On July 1st leaders of Russia, Turkey and Iran gathered for the next summit on Syrian settlement. Given the pandemic, the summit was held on-line, in the format of a video conference.
In their closing statement the leaders of the three countries – Vladimir Putin, Hassan Rouhani and Recep Tayyip Erdogan – underscored the importance of complying with the principles of sovereignty, independence, unity and territorial integrity of Syria and condemned any attempts to create “a new reality, …..including illegal initiatives to establish self-rule” in some areas, namely, in the territory off the Euphrates River.
The participants in the conference discussed efforts to be taken to restore the country. Fortunately, the conditions for it were ripe, Vladimir Putin said: «The level of violence in Syria has declined considerably, life is gradually coming to normal, and the most important thing is that there are all prerequisites for a sustainable political and diplomatic settlement on the basis of Resolution 2254 of the Un Security Council».[i] Considering this, the presidents of three countries “urged the international community, particularly the UN and its humanitarian agencies, to boost their assistance to all Syrians without discrimination, politization or preliminary conditions».[ii]
Restoration of war-ravaged Syria acquires an ever greater urgency, for a successful political settlement is unachievable without rebuilding the country’s economy and infrastructure. As the conflict continues, the volume of resources needed for the country’s reconstruction is all but growing. According to the United Nations, the cost of restoration will amount to some 250 billion dollars, which is four times more than Syria’s annual GDP before the war. Two years ago Bashar Assad, in turn, estimated the amount needed at 400 billion.
Hypothetical investors comprise the European Union and the rich Arab countries. But neither the former nor the latter is rushing to invest heftily, limiting their assistance to moderate humanitarian aid. Both western and Arab investors prefer de facto independent Trans-Euphratia, which, naturally, finds no understanding with Damascus.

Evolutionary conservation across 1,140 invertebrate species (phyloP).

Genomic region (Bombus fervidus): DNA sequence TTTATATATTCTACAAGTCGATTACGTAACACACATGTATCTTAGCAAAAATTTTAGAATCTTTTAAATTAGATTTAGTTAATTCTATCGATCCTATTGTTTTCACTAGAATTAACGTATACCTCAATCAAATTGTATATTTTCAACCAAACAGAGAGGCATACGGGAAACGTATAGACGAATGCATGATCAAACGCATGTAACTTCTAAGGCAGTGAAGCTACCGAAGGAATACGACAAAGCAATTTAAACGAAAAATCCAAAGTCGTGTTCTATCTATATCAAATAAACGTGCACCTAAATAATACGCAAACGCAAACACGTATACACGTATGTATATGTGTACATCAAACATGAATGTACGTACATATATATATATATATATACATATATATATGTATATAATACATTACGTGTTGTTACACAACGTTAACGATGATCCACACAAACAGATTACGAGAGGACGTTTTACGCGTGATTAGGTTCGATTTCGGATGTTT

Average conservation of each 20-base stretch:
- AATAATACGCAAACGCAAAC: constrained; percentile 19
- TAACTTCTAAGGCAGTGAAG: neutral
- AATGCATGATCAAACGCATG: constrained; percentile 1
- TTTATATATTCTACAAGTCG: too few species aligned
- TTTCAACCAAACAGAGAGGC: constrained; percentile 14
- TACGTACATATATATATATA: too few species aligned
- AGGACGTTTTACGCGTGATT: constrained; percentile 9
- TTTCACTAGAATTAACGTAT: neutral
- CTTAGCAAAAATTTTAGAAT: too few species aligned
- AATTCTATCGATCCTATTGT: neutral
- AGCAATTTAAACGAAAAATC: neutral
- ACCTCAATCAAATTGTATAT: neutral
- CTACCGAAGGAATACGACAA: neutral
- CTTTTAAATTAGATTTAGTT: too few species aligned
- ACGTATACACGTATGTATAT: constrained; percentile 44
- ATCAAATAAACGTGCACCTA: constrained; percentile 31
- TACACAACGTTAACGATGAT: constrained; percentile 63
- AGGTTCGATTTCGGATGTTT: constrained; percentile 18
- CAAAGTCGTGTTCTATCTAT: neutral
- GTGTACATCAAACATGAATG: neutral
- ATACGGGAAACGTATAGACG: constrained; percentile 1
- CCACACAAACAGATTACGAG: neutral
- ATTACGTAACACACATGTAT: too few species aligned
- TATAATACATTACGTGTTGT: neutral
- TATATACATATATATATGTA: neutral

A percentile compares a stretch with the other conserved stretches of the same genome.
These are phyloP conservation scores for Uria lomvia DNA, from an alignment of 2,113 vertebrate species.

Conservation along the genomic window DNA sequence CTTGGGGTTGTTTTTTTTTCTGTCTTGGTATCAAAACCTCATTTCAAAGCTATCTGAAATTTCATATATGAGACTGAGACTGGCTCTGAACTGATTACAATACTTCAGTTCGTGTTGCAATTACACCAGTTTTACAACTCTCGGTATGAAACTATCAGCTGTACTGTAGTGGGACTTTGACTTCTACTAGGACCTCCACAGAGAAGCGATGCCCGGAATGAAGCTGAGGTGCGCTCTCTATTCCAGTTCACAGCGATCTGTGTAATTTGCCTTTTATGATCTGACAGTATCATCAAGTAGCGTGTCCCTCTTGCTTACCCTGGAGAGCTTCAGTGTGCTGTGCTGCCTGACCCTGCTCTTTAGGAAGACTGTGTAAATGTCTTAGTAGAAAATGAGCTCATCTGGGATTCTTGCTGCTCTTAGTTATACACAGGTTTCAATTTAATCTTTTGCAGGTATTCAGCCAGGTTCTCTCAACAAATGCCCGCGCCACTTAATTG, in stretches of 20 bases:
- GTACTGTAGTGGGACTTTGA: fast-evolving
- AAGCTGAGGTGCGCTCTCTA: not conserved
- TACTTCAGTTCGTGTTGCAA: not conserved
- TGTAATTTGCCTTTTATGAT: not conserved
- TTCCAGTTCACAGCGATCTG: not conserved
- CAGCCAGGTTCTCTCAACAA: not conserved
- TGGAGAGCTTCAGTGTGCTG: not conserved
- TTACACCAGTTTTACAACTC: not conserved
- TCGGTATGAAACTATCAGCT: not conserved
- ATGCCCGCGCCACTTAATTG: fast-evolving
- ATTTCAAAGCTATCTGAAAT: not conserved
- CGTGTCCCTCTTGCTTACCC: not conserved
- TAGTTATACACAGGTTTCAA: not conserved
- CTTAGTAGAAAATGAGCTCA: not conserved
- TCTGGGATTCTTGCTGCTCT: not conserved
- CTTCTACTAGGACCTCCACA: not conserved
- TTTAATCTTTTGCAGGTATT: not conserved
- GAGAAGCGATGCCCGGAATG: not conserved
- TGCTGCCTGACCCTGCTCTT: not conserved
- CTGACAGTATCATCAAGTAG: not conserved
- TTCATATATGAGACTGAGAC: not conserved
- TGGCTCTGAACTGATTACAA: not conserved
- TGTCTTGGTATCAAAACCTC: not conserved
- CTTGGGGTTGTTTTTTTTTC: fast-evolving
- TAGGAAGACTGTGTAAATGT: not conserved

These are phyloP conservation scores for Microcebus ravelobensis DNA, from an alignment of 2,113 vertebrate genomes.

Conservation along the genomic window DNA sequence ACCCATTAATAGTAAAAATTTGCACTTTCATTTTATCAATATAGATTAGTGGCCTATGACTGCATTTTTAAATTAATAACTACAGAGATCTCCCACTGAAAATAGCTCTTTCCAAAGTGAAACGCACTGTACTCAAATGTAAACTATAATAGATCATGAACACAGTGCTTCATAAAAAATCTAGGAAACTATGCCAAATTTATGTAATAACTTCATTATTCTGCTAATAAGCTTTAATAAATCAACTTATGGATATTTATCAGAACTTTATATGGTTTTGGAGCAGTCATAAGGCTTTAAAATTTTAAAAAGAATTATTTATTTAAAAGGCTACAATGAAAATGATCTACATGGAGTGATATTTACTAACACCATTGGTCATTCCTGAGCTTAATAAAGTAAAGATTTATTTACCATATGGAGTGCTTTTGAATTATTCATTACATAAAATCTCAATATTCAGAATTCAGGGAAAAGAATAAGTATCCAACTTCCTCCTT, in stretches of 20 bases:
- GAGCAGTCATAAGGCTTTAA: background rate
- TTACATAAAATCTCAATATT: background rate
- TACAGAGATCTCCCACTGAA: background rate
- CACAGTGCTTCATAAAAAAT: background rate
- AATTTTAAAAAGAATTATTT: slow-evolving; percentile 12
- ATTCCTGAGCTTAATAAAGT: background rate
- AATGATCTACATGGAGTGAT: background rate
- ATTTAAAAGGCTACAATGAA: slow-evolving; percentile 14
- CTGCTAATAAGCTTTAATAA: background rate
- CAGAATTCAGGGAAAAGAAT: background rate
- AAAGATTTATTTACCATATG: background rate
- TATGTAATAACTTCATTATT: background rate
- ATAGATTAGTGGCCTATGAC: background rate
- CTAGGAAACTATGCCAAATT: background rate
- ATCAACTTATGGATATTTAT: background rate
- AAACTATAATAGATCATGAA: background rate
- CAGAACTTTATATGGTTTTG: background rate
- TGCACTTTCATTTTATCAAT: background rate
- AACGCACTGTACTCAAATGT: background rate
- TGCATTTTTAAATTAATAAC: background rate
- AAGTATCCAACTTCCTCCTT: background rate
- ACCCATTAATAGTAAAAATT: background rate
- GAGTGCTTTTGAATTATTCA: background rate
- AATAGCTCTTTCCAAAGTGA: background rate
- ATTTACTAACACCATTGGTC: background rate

As for Syria as a whole, Europeans make the assistance conditional on cessation of military operations, and, first of all, on the much-needed political reforms. Unlike before, when the West insisted on a change of political regime, now they talk about its greater democratization in line with European standards. Whether such a change of political paradigm is practicable amid the ongoing war with terrorism is unclear. What is meant is yet again the removal of Bashar Assad from the country’s political landscape.
The position of the United States on Syria is particularly tough and aggressive. Washington continues to believe that the tactic of exerting maximum pressure will work well, both in the case of Tehran, and with Damascus. The United States will render humanitarian assistance to the destroyed areas of Syria that are under control of the central government only after the launch of irreversible political reforms, US Special Representative for Syria James Jeffrey said in November 2019, adding that the US will continue to work with the allies so that they pursue an identical policy.
In the middle of June Washington, following the standard pattern, tightened economic sanctions yet again, as part of the Syria Civilian Protection Act, known as the Caesar Act. A total of 39 physical and legal persons in Syria, including the country’s president, fell under the sanctions. In addition, from now on restrictive measures can be introduced against companies and business people that cooperate with Syria, and with Russian and Iranian commercial organizations operating on the territory of Syria.
China has described the new US sanctions as “inhuman” while Russia’s Permanent Representative to the United Nations, Vasily Nebenzya, said that the Caesar Act is aimed at overthrowing Syria’s legitimate authorities. But when did Donald Trump listen to what is said? As a result, experts of analytical group Stratfor conclude: «The newly introduced American sanctions against the Syrian government are set to prevent Damascus from getting the support of such potential partners as China and the United Arab Emirates. After the coming into force of tougher American sanctions, countries that signaled readiness to render support to Syria are unlikely to find participation in the restoration of the war-torn country an attractive option».[iii]
Israel is playing its game. Jerusalem de facto associates with western capitals but pursues its own motivation. According to Israel’s former Military Intelligence Chief Amos Yadlin, the Israeli government wants Damascus and Moscow to understand that restoration of the war-devastated Syrian infrastructure is impossible as long as pro-Iranian units deployed in Syria “threaten Israel”.